As a result, I took a long, hard look and said, "Why am I doing this to myself?"  And I could not come up with a good reason.

I want to be challenged, excited, and motivated at work (and elsewhere).  When I can't find that, I have no reason to continue.  So I stopped.

Am I sorry, Sheryl?  Eh, to a point ... I guess.  I have a lot to offer, and I prefer to feel useful.  But I did not feel useful.  I felt battered by the ancient business practices of the oil field.  And as such, I submitted my notice, apparently shocking most of the people at work, to draw back and "re-assess."

Where do I want to focus my energies now?

To start off, I took the dogs for a run.  Good for them and good for me.

Holding still for a post run camera shot was difficult ... "Massi, look this way. No, this way!" 

At least Delta can pose.

12 May 2014

Stained Glass Panels

Stained Glass Panels ... an ongoing saga

These are the latest pieces I've been working on at retreats ...

The Bee is finished.

The dragonfly is glued down, and halfway "biased"/"leaded"

These last two are only glued in place, and need "leading" ... I suspect this project has at least a year before completion!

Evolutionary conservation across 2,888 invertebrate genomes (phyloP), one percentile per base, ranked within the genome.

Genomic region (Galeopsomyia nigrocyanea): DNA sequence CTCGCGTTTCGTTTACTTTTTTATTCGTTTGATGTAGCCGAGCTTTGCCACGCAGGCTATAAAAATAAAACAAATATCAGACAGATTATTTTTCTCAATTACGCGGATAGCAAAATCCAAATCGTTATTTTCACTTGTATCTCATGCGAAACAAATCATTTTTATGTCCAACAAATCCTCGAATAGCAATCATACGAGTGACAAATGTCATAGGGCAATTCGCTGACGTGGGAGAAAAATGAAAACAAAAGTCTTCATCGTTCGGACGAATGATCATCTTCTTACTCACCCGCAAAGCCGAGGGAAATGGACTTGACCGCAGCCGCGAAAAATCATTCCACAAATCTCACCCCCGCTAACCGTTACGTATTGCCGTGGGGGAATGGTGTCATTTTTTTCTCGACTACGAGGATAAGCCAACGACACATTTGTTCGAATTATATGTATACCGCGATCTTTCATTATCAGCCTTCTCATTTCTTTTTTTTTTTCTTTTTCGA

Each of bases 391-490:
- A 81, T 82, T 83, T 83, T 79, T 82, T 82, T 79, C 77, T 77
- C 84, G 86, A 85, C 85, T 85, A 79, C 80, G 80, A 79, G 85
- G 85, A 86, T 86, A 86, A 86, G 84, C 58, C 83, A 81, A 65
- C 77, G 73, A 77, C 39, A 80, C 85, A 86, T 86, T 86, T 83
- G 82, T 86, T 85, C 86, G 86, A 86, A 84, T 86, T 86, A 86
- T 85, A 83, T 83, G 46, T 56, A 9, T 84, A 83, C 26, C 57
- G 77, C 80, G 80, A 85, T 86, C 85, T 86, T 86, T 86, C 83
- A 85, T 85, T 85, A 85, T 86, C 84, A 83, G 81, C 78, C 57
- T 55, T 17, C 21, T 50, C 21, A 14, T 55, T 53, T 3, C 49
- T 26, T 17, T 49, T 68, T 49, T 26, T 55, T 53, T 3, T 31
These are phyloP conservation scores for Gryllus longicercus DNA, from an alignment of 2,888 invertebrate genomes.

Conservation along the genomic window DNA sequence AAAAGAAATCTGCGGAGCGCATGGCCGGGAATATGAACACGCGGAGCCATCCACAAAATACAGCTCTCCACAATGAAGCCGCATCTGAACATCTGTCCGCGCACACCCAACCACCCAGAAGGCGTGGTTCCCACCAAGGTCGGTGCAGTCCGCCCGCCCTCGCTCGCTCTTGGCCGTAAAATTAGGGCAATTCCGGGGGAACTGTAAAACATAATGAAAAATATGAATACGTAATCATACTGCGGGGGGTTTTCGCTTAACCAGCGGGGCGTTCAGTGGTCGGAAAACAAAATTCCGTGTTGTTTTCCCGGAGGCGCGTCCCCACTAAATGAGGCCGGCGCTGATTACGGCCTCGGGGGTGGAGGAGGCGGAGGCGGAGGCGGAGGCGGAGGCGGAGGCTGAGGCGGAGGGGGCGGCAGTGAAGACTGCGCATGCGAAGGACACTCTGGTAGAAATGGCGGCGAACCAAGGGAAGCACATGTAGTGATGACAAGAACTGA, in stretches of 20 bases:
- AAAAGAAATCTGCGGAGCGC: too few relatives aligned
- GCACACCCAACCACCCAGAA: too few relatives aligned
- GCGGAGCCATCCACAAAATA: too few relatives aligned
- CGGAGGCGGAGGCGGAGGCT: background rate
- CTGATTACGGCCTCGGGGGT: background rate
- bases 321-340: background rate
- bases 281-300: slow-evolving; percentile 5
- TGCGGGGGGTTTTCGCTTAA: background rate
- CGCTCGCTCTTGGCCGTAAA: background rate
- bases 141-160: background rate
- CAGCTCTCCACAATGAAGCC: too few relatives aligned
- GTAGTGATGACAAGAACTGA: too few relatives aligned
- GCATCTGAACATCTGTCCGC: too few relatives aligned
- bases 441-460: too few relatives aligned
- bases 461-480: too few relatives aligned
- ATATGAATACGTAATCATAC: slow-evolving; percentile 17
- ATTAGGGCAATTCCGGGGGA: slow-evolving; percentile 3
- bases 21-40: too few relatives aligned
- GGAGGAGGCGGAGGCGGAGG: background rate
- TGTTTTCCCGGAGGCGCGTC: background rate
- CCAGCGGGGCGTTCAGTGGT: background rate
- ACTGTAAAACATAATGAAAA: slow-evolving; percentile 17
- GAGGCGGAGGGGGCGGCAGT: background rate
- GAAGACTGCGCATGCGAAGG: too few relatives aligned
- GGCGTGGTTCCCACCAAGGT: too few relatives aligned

The ladybird/ladybug:

And the Butterfly ...

How I anticipate placing them in the quilt ...

11 May 2014

Binding a Quilt

If I ever teach a quilting class, this will be my first decree ...

"There is only one rule with quilt-making.  1st - There are no rules with quilting.  Anyone who tells you differently is probably trying to sell you a new toy/tool!"

 The following is one method of binding quilts.  There are many.  

Figure out how large a square you need for binding your quilt.  In inches, measure the length in total for binding, multiply by the width of your binding strip.  Take the square root of the product and add 2".  This is your square.

Cut out square and slice it diagonally.  Sew the straight edges of the triangle together producing a parallelogram.

Draw strips across your parallelogram from bias edge to bias edge, and sew the bias edges together, offsetting them by one strip.

Cut your bias binding along the drawn lines, creating one long continuous strip of fabric.

Iron your bias binding in half, and roll up.

Sew down your bias binding at the edge of your quilt, give yourself 10" or so of unsewn tail.

At your first (and all additional) corner, stop sewing a seam width from the edge, and stitch diagonally to the corner.

Fold binding at 45 degree angle away from the quilt ...

And then fold down along the quilt.  You've made your first corner, which will wrap around to the other side.

Leave yourself 10" or so of unsewn tail at the end, just like the beginning.  Match the two side together at 90 degrees.  Pin. 

Sew down.

Check to see that you sewed the angle properly together by testing the binding fold.

Cut the excess binding and finish sewing down. Iron.

Wrap binding around to front and pin, then iron down again. 

At the corners, you will run into bulk on the back of one side. 

Make sure the bulk you create on the front is on the opposite side.  In this picture the bulk is to the right in the back, so I will fold the bulk at the front to the left.

 Pin down.

Thread a needle, knot the thread, and stick the needle out the top of the corner.